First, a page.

High consumption of vegetables and olive oil and moderate consumption of protein, will not only help treat depression, but also can save consumers and patients money as a more cost-effective treatment, according to latest Australian research.
“Our new analysis looked at comparative costs in things like counselling, healthcare visits (or general practitioner visits), medicine, food, travel, and lost productivity to evaluate whether a dietary intervention like this provides value for money,” Dr. Mary Lou Chatterton, a research fellow from Deakin University, said on Tuesday.
“The lower cost was partially due to fewer health professional visits, such as to doctors, dentists, and psychologists.
“The participants on the dietary intervention also reported less time lost from unpaid activities such as housework and childcare.”
The university’s latest findings build on what it said is ground-breaking evidence that it published in 2017 to show how diet could be used to treat depression.
The move involved patients switching to a Mediterranean diet-like regime of increasing the consumption of vegetables, fruits, wholegrains, legumes, fish, lean red meats, olive oil and nuts, while reducing their consumption of unhealthy “extras” foods, such as sweets, refined cereals, fried food, fast-food, processed meats and sugary drinks.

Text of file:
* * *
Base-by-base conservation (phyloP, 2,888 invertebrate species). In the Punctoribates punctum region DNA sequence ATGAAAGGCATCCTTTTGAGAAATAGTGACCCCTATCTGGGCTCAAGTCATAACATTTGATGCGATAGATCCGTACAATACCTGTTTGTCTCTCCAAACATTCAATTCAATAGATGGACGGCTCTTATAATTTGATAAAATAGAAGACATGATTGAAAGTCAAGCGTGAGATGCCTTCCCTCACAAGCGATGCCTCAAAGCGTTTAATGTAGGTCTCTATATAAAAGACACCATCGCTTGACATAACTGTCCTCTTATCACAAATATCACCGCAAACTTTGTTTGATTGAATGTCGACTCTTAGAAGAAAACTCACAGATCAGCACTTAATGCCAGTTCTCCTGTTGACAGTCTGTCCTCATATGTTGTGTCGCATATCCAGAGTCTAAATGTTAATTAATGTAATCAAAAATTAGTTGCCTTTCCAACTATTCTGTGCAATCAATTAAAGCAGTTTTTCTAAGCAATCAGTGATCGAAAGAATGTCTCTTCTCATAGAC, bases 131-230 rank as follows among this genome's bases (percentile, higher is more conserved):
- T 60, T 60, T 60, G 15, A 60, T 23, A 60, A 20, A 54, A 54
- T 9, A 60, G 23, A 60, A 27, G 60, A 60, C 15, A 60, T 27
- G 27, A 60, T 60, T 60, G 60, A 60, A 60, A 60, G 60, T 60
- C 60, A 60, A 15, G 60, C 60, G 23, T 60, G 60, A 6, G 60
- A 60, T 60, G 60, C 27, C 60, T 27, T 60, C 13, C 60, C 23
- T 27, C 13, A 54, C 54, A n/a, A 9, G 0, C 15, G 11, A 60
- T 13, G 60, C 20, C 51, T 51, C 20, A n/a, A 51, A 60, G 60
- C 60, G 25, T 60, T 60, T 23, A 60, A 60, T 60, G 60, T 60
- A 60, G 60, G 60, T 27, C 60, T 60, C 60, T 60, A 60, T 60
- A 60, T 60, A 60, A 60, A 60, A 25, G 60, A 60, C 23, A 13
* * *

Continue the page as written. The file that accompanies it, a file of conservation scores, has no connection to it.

The latest economic analysis on the simple dietary improvements, published in the journal BMC Public Health, factored in dietitians’ wage costs as well as food, with costs for consumers of the healthier diet estimated at 26 Australian dollars ($19.70) per week lower than their normal consumption before they started the trial, according to the researchers.
“We already know that dietary counselling is cost-effective when it comes to the management of obesity, cardiovascular disease and diabetes,” Chatterton said.
“But these results indicate that providing support for people with depression to improve their diet may be a cost-effective strategy to reduce mental health symptoms too.”
“There is a strong relationship between depression and the development of other chronic health conditions like these.
“So a dietary improvement strategy could have multiple benefits that translate to wider health and wellbeing,” he added